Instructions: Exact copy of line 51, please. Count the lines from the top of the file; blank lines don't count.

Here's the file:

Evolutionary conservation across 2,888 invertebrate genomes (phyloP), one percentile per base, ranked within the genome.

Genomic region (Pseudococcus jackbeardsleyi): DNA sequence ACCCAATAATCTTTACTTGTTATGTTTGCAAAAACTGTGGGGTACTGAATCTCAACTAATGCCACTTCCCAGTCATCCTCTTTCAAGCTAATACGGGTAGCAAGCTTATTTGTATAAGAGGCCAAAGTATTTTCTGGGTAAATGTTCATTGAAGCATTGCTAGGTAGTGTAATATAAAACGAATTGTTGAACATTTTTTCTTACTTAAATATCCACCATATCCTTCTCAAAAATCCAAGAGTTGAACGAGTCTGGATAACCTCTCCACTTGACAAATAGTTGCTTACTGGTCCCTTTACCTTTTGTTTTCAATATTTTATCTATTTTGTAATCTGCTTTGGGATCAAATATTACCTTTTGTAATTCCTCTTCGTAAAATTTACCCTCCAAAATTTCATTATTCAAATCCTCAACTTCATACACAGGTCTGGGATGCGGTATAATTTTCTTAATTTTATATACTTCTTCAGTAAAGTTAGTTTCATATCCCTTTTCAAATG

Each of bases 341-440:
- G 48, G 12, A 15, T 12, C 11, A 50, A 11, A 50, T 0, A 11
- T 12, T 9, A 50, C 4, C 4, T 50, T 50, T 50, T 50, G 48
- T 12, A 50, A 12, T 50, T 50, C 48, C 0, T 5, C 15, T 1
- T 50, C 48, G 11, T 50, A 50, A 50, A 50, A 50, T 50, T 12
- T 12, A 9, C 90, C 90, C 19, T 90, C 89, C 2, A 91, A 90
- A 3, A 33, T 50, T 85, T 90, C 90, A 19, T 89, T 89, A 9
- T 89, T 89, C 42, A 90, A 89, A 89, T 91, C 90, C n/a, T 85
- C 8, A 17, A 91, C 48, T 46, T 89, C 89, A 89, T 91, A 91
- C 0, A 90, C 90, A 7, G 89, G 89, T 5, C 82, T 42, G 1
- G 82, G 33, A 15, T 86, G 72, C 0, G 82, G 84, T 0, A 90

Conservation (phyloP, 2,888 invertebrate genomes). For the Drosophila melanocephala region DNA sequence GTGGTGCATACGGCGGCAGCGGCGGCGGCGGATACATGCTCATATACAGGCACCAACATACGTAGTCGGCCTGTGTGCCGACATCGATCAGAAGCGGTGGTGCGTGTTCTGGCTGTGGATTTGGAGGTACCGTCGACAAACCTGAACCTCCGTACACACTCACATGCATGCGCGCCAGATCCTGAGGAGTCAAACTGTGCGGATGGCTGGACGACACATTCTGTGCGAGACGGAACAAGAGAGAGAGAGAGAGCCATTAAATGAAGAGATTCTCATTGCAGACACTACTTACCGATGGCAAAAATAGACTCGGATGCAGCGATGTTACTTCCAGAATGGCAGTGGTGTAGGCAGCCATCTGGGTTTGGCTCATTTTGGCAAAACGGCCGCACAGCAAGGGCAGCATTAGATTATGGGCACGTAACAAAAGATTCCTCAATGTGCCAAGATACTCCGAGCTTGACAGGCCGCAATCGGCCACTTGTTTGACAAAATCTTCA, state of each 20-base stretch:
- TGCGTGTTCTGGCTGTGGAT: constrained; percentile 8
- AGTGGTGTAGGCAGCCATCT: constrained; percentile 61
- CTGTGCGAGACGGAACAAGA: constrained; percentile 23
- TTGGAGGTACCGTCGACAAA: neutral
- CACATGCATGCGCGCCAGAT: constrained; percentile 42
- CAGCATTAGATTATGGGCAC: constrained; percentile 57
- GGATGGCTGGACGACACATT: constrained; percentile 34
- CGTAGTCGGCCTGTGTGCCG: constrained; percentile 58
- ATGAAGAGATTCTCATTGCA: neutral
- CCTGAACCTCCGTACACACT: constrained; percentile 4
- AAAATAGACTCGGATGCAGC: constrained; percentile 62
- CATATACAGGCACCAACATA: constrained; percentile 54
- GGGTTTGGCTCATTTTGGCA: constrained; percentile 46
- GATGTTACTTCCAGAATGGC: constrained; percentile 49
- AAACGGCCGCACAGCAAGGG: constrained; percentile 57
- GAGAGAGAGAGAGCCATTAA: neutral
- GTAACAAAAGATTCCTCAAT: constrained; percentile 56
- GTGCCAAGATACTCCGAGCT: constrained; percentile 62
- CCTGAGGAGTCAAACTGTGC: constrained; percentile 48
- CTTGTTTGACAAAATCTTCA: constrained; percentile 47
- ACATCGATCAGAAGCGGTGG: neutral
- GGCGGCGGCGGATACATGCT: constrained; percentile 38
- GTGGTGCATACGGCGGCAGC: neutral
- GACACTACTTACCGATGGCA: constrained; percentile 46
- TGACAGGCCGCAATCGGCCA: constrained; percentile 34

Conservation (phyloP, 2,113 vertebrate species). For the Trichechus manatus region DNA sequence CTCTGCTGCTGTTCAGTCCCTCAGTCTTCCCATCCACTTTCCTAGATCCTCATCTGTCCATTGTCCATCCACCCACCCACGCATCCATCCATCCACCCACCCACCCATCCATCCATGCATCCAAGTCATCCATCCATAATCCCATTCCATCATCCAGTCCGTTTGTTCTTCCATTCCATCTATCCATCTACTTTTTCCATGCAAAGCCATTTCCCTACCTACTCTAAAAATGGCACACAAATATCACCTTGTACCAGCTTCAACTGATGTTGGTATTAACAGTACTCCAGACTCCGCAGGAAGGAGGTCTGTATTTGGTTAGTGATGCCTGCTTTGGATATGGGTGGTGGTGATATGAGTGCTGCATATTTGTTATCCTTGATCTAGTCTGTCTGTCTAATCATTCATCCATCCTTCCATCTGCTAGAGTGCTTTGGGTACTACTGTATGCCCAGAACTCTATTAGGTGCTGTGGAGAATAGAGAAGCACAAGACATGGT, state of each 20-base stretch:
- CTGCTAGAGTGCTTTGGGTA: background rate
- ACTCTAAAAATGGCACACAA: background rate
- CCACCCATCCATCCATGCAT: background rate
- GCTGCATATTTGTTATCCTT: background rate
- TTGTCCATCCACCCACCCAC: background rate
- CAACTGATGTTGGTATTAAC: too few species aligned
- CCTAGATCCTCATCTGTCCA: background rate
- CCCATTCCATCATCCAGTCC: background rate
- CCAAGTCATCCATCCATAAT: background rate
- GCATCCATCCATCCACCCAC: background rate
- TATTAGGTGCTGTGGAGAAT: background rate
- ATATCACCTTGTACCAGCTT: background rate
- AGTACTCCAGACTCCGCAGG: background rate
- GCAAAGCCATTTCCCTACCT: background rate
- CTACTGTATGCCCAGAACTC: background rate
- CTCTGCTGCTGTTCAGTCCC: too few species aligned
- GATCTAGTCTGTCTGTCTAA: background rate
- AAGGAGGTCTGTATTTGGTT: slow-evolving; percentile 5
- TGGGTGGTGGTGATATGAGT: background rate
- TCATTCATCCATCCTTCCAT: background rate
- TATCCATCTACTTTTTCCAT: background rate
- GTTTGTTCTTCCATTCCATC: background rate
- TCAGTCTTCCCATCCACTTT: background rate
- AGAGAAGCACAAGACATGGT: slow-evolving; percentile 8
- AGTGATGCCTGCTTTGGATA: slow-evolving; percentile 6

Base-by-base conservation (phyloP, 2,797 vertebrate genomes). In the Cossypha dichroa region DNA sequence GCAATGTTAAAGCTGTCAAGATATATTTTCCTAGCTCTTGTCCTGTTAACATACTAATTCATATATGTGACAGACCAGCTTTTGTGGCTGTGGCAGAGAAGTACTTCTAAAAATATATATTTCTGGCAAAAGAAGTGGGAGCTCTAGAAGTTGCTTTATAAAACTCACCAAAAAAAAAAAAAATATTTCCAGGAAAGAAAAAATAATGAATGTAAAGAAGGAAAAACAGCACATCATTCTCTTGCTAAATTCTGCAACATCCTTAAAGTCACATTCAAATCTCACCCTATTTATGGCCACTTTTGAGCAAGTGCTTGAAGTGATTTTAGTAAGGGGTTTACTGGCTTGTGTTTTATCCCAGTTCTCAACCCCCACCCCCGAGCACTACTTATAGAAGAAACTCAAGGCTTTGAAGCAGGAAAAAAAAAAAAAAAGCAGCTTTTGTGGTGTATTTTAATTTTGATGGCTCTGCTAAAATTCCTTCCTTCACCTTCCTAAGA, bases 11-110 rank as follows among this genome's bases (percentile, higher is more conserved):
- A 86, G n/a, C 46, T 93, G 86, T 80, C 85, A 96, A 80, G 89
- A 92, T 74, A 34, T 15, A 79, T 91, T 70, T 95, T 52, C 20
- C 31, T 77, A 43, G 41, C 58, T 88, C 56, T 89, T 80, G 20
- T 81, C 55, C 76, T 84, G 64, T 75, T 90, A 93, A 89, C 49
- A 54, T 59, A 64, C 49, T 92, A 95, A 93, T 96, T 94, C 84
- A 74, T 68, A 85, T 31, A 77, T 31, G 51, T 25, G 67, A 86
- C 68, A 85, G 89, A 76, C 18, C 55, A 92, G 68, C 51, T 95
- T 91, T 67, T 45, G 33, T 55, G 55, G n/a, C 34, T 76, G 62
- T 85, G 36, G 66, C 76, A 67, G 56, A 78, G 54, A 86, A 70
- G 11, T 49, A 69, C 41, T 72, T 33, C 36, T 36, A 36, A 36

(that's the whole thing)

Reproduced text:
- TATTAGGTGCTGTGGAGAAT: background rate